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Find transit stops near you, complete with up-to-the-moment schedules. Transit App is the best Android tool for quickly knowing when and where you can catch a lift (so long as your city is supported – here’s a list).

Android isn’t entirely without out-of-the-box ways of getting transit directions: you could use Google Maps’ transit feature Google Maps 5.7 Hits Android Marketplace, Offers Transit Navigation [News] Google Maps 5.7 Hits Android Marketplace, Offers Transit Navigation [News] Google has updated the Google Maps app for Android, unveiling version 5.7. This latest incarnation adds Transit Navigation, a new feature that promises to make untangling the web of bus routes found in many major... Read More , and Google Now shows bus times if you happen to be near a station. But if you want a program that immediately shows you which buses you can catch nearby without the fuss of clicking a station on a map, or hoping Google Now will in its wisdom decide to actually show you what you want, Transit App is perfect.

Using Transit App

Open this program and it will immediately detect your current location (you can optionally set a custom location, if you prefer). Then you’ll see which buses you can catch where:

transit-app-main

(Yes, Boulder buses have awesome names like “Hop”, “Skip” and “Jump”. No, your city isn’t allowed to copy that idea.)

The name and location of buses are clearly visible, as is a countdown to the next departure. Tap any of these and you’ll see a few more options:

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transit-app-tap

The arrows show times for the reverse direction. The map button next to this does just what you’d expect, showing you a Google map of the station and route:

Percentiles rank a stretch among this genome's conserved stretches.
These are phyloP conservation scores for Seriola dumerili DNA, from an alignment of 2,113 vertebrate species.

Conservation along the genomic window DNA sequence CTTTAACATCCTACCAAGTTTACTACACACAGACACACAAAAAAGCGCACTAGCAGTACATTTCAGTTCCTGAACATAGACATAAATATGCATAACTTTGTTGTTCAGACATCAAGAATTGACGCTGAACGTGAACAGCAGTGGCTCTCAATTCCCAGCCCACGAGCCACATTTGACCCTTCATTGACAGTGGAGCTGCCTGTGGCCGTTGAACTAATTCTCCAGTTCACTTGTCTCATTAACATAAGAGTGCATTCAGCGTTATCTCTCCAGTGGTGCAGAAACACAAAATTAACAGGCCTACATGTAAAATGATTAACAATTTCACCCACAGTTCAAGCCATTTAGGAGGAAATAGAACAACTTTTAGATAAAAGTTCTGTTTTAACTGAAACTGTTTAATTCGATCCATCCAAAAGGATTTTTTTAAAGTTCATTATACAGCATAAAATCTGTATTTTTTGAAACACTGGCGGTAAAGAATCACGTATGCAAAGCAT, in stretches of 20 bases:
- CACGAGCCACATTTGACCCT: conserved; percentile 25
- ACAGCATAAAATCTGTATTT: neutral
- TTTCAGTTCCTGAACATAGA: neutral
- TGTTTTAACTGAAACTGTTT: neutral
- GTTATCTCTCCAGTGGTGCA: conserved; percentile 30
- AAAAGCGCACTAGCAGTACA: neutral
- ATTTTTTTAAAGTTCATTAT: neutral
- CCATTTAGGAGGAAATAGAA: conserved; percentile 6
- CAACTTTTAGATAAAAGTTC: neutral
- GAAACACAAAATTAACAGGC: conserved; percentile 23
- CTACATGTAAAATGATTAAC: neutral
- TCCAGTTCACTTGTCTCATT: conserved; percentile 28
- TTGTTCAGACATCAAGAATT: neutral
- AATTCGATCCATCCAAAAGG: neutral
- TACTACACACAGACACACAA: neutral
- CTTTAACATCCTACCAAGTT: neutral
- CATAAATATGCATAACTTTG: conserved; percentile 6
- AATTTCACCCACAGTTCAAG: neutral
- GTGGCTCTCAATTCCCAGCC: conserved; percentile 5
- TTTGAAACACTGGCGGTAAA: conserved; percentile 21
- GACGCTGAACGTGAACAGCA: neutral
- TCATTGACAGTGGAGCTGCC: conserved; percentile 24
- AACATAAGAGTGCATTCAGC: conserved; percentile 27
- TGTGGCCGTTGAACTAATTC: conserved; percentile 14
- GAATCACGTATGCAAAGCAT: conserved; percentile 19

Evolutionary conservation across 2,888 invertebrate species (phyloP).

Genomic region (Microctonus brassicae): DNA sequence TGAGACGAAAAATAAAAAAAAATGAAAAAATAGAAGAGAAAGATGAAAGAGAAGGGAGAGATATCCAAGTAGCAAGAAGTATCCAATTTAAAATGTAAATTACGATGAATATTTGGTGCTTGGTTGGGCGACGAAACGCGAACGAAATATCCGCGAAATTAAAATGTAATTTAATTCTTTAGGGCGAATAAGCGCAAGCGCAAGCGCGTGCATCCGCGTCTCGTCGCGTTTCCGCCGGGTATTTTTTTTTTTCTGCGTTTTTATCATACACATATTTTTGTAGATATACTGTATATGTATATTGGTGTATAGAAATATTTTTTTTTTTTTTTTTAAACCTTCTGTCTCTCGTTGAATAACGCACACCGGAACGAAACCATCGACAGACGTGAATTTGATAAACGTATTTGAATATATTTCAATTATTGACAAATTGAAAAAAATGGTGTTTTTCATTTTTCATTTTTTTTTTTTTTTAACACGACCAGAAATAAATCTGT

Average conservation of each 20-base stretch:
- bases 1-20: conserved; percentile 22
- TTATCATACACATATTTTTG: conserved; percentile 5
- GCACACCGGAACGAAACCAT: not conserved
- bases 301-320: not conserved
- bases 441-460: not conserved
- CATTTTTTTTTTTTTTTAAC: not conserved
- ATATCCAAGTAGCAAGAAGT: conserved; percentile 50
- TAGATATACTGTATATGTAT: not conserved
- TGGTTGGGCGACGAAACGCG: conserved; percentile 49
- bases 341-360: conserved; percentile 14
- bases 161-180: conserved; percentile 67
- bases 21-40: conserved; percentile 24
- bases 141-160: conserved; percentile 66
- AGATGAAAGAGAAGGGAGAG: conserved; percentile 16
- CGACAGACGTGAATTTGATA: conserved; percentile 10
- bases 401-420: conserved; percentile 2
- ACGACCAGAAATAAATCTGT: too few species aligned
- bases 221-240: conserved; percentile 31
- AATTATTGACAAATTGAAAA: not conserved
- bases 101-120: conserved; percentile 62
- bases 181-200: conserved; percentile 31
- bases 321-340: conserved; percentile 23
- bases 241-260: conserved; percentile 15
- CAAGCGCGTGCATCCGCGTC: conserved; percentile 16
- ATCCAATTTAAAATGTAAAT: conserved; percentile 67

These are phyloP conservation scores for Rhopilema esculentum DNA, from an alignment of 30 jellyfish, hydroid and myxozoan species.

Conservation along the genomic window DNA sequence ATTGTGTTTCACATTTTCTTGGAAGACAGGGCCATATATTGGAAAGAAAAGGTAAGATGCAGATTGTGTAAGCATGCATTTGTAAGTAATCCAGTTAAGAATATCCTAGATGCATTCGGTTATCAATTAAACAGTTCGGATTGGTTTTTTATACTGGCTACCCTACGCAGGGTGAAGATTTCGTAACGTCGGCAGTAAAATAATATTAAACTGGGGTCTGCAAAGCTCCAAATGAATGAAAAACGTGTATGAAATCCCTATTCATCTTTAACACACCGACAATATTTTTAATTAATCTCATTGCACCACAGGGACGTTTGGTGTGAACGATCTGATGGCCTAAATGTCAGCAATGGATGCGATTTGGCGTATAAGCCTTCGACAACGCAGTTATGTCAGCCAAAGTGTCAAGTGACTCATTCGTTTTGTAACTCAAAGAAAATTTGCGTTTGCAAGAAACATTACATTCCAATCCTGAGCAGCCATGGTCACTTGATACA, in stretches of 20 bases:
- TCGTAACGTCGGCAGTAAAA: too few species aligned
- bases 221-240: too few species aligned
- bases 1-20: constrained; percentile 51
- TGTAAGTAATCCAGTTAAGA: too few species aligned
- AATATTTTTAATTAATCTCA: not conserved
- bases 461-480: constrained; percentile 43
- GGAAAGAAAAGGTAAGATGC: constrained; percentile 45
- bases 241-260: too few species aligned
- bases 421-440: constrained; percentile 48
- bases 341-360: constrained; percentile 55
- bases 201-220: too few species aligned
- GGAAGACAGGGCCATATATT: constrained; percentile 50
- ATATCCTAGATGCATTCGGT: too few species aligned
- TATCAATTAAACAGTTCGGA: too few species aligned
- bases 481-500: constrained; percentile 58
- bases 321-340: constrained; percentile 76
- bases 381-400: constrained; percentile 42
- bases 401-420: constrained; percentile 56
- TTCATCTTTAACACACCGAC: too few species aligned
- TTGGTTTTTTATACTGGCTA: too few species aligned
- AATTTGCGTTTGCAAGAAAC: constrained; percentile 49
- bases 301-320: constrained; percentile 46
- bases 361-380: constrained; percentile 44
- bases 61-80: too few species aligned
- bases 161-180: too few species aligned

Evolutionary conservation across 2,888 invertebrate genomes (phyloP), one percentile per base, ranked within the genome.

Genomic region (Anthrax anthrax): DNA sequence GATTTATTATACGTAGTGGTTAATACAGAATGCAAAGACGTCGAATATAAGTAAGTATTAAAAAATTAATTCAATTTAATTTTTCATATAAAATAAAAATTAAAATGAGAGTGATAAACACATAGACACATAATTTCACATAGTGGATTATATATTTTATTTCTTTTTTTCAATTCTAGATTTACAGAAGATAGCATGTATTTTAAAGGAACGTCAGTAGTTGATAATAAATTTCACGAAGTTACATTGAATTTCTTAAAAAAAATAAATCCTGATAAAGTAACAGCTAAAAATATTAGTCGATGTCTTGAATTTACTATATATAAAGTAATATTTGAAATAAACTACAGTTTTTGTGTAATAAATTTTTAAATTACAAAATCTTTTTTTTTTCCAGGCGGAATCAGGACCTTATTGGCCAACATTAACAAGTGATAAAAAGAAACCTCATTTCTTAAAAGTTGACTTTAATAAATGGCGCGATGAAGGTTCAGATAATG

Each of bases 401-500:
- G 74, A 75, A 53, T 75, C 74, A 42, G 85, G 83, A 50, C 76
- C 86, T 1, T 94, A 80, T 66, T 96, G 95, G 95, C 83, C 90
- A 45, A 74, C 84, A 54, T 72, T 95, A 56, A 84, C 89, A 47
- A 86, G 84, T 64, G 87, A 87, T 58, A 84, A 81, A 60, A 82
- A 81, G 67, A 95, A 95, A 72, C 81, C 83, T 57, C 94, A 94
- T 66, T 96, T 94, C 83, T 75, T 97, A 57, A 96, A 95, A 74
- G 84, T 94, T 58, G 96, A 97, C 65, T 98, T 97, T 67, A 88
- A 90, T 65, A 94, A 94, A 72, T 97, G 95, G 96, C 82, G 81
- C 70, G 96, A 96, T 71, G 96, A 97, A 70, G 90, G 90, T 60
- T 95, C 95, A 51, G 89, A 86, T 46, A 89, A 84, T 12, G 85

transit-app-map

You can alternately see a schedule:

transit-app-schedule

The start button allows you to add any stop to your favorites, meaning it will come up higher when you open the app. Useful if you prefer one station to another for whatever reason.

If all you want to do is know when and where you can catch which buses, this is perfect. But you can do more than that.

Getting Directions

If you want to know how to get somewhere specific, there’s a way to do that too. Searching for directions is simple:

transit-map-search

Your location is used as a starting point, allowing you to define where you want to go. Then you’ll see a map and a selection of choices:

transit-app-route

Pick your route and you can see an overview of the steps required:

transit-app-route-list

It’s basically using Google Maps, but without the annoying tendency to assume you’re going to be driving.

Configure

You’re going to need to let the program know which transit system you’re using before it can work. 43 cities are supported as of this writing, mostly in the USA and Canada. You can explore the complete list in the settings, if you want:

transit-app-cities

Only two cities outside the US and Canada are supported: Paris and Mexico City. Sorry, vast majority of planet earth.

Google Now Can Sometimes Suck

Google: this app was almost unnecessary for me. Google Now used to be an easy way to see when the next bus to pass my house would come, which I loved. That all changed when I informed Google Maps where my home is: suddenly the transit directions stopped coming, as though I’d never have need to catch a bus when I’m at home.

It’s a moronic assumption, but try as I may I cannot find a way to make Now think otherwise. It’s part of the frustration of apps that try to predict what you want: it’s hard to tell them what you want. I’m not the only one having this problem, and it sucks because I want to believe Now could be cool.

Oh well: now I’ve got Transit App. I’m perfectly happy with it and its beautiful interface, so everything worked out for the best. But I want to know what you think: is Transit App working out for you? Let’s talk alternatives in the comments below.

Oh, and if you’re an iOS user there’s also an iOS version of the Transit app The Transit App: Find Public Transit Routes Near You From Your iPhone The Transit App: Find Public Transit Routes Near You From Your iPhone Read More . Just so you know.

  1. SH
    November 24, 2013 at 1:11 am

    In San Francisco, the list of possible public transit services runs from the mundane (MUNI, BART) to the exotic Hyperloop.

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